- January 25, 2023
Building Safety Act 2022: changing the rules on the landlord and tenant relationship, Part 2 – qualifying lease certificates
In a previous blog, I explored one aspect of the statutory reallocation of risk for the costs of works to remedy building safety issues in the Building Safety Act 2022 (BSA 2022). The focus of that blog was the new landlord’s certificate, designed as a tool for the landlord to communicate with leaseholders as to … Continue reading Building Safety Act 2022: changing the rules on the landlord and tenant relationship, Part 2 – qualifying lease certificates →
- November 16, 2022
Building Safety Act 2022: changing the rules on the landlord and tenant relationship
The Building Safety Act 2022 (BSA 2022) creates a whole new world of building safety regulation and litigation. A key legislative objective was to regulate and direct responsibility for the cost of works to remedy building safety issues, so that the risk of such costs could no longer be the subject of agreement between landlord … Continue reading Building Safety Act 2022: changing the rules on the landlord and tenant relationship →
- July 13, 2022
Gama Aviation v MWWMMWM: the problem of contractual formalities and informal novation
The problem of what happens when parties do not act in accordance with contractual formalities is a hardy perennial in commercial disputes. Certain instances of the problem are peculiar to the construction industry, notably absent or inadequate notices of events giving rise to time and money, or absent or inadequate payment or pay less notices. … Continue reading Gama Aviation v MWWMMWM: the problem of contractual formalities and informal novation →
- October 21, 2020
Assignment of sub-contracts – benefit and burden, risk and reward in the TCC
When a project goes so poorly that an employer feels obliged to terminate its main contractor, the employer will often take an assignment of various sub-contracts. But what exactly does it mean to “assign a sub-contract”? Of course, the employer may also claim against the main contractor for delay damages, additional costs to complete and … Continue reading Assignment of sub-contracts – benefit and burden, risk and reward in the TCC →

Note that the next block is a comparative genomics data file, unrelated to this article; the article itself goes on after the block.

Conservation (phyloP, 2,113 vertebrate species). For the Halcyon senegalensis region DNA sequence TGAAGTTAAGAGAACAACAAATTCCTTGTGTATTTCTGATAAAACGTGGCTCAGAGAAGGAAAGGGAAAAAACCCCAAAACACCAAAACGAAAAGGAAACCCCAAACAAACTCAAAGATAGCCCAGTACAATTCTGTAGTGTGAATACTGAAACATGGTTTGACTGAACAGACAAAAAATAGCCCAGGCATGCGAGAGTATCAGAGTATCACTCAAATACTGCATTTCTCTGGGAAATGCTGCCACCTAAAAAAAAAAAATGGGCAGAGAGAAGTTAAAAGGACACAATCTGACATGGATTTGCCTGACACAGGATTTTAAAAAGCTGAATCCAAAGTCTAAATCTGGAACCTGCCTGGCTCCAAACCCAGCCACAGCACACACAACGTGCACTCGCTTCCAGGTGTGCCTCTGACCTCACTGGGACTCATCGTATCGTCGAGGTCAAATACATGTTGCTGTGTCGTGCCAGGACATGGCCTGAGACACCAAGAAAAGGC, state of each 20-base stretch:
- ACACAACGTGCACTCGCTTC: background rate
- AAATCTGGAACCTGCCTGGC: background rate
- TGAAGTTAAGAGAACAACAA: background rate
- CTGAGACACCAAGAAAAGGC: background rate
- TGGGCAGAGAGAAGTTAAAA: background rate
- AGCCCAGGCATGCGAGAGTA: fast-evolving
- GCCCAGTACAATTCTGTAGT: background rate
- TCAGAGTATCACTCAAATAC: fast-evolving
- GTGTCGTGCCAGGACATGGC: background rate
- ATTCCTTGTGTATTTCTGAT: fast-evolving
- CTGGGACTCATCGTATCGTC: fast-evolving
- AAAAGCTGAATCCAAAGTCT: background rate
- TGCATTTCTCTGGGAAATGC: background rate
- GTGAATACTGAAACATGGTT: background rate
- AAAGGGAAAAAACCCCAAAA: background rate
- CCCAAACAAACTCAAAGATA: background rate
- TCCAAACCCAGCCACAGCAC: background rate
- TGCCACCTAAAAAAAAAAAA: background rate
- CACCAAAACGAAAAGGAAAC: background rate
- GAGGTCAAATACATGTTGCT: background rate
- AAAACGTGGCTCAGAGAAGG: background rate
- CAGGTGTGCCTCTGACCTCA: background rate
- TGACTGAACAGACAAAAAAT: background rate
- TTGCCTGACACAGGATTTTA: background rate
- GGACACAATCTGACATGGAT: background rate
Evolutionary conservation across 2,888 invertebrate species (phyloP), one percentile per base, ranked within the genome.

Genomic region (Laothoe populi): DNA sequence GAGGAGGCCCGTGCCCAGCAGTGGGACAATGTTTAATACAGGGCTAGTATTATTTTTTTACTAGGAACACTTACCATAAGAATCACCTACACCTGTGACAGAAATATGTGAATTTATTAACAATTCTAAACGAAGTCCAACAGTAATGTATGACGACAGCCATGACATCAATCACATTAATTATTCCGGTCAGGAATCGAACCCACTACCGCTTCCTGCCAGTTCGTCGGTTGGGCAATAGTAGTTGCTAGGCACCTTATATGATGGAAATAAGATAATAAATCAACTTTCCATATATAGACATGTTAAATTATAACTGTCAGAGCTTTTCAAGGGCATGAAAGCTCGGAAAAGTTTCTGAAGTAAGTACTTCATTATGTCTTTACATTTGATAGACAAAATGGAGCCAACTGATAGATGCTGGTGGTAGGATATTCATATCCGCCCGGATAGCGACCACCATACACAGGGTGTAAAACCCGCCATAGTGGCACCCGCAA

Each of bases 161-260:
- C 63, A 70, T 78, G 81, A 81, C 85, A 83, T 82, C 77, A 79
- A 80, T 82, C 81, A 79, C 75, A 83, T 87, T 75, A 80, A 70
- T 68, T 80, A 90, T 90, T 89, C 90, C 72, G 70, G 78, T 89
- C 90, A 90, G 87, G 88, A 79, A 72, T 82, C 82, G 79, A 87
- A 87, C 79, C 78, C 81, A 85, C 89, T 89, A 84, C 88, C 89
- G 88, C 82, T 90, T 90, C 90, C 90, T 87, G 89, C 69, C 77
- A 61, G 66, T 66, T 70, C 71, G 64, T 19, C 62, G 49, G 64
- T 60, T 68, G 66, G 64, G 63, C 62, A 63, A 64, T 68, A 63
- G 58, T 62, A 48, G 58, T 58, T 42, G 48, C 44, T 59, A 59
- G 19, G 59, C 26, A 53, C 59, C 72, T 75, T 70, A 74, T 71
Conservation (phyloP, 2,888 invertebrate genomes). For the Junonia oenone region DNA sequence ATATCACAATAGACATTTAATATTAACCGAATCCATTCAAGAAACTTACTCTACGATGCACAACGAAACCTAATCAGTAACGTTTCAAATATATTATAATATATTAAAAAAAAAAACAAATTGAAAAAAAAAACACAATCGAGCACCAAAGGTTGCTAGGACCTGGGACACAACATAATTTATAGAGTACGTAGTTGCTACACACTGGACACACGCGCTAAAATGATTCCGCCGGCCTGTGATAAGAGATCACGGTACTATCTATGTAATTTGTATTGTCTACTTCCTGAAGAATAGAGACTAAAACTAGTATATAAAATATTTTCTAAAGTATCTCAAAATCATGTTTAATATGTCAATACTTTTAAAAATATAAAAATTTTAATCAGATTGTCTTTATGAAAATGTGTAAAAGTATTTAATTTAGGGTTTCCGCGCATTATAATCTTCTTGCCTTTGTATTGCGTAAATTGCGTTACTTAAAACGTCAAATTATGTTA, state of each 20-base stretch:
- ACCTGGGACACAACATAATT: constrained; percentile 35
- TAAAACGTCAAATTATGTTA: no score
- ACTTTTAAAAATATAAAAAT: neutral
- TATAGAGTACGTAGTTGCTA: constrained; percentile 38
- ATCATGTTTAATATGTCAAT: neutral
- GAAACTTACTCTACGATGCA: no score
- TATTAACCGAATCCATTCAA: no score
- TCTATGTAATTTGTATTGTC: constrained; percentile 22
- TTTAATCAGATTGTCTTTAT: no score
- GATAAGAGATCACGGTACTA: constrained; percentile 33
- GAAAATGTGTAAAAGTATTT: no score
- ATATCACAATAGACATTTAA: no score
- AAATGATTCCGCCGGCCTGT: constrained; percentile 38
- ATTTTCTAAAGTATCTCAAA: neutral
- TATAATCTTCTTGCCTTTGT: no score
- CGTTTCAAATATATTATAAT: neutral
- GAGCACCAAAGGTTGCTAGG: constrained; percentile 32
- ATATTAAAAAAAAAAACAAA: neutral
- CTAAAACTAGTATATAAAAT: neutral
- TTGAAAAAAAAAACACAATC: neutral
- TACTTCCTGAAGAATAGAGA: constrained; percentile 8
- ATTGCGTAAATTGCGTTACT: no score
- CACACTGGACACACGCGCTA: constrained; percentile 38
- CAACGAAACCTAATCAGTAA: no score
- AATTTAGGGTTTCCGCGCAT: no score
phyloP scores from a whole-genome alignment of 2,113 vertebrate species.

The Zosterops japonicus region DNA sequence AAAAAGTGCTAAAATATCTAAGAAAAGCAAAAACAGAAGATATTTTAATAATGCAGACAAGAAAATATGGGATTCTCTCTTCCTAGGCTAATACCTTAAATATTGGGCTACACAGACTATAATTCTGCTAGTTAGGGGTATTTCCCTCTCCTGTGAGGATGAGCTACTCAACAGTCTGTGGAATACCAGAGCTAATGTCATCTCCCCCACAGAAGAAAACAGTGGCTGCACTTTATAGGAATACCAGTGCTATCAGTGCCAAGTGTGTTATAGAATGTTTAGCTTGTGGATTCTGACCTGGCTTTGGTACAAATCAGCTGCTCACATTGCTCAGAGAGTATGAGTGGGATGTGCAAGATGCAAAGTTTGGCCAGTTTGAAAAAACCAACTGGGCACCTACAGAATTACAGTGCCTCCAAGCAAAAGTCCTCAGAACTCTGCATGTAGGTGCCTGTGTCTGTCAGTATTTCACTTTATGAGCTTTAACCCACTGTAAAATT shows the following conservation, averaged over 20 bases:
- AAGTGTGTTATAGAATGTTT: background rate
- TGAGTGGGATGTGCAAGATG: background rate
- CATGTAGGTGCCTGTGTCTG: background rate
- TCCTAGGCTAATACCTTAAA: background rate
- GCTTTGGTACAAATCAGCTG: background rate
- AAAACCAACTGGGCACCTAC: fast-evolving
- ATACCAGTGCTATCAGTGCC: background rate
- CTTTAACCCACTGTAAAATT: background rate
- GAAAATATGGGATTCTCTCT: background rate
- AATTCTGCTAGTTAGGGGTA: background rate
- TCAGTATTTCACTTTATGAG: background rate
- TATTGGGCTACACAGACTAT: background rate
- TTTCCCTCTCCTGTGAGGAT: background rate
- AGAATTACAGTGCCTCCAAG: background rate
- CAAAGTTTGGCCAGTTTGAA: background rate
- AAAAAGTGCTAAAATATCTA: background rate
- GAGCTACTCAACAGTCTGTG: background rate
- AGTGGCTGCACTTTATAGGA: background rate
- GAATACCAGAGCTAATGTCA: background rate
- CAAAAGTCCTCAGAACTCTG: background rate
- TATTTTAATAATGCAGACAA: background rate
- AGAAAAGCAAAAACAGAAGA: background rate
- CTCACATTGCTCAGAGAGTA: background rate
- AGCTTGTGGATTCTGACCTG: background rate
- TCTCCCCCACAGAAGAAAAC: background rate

- September 18, 2019
Assignment and performance bonds: Sumitomo Mitsui v Euler Hermes
The courts enjoy a fairly regular diet of cases concerning the validity of calls on performance bonds and similar securities. I have blogged on this before, in early 2017. Bond issuers who are reluctant to pay out on a bond will raise either: A formal defence, for example that the demand is invalid because it … Continue reading Assignment and performance bonds: Sumitomo Mitsui v Euler Hermes →
- August 14, 2018
Can a company in liquidation go to adjudication? Lonsdale v Bresco in the TCC
The TCC does not like blocking ongoing adjudications or interfering in their conduct. To date, it has only done so in a few unusual cases. Recently, however, it has found a good reason to prevent an adjudication from proceeding, which could be of very wide application.
- February 8, 2017
“Mens rea” in calls under on demand security instruments
The beauty of an on demand bond or standby letter of credit is that the beneficiary can call the security instrument and pocket the money without having to prove that the contractor (or sub-contractor) is actually in default or owes the money. It is a separate, independent agreement between the beneficiary and the provider of … Continue reading “Mens rea” in calls under on demand security instruments →
- November 10, 2015
Out of chaos arises order: Supreme Court confirms the rule against penalties in El Makdessi and ParkingEye appeals
The Supreme Court has handed down judgment in the cases of Cavendish Square Holding BV v Talal El Makdessi and ParkingEye Ltd v Beavis. It was not just the construction sector that waited patiently and speculated cautiously as to what the court would do with the rule against penalties. Would it confirm the current rule, … Continue reading Out of chaos arises order: Supreme Court confirms the rule against penalties in El Makdessi and ParkingEye appeals →
- June 3, 2015
Between a rock and a hard place: is the law on liquidated damages unfair to employers?
Two new cases on penalties have revived two old concerns. Do the courts interfere too much with the validity and operation of liquidated damages clauses? And if they do, is it always the employer that suffers?
- January 15, 2014
Multi-party and multi-contract disputes: the developing story of complex arbitrations in the major institutions
It is well recognised that because of its consensual foundation, arbitration can be difficult as a means of settling complex multi-party and multi-contract disputes. This has historically been a problem for construction practitioners and clients because an ever increasing proportion of large disputes are complex and involve multiple contracting parties.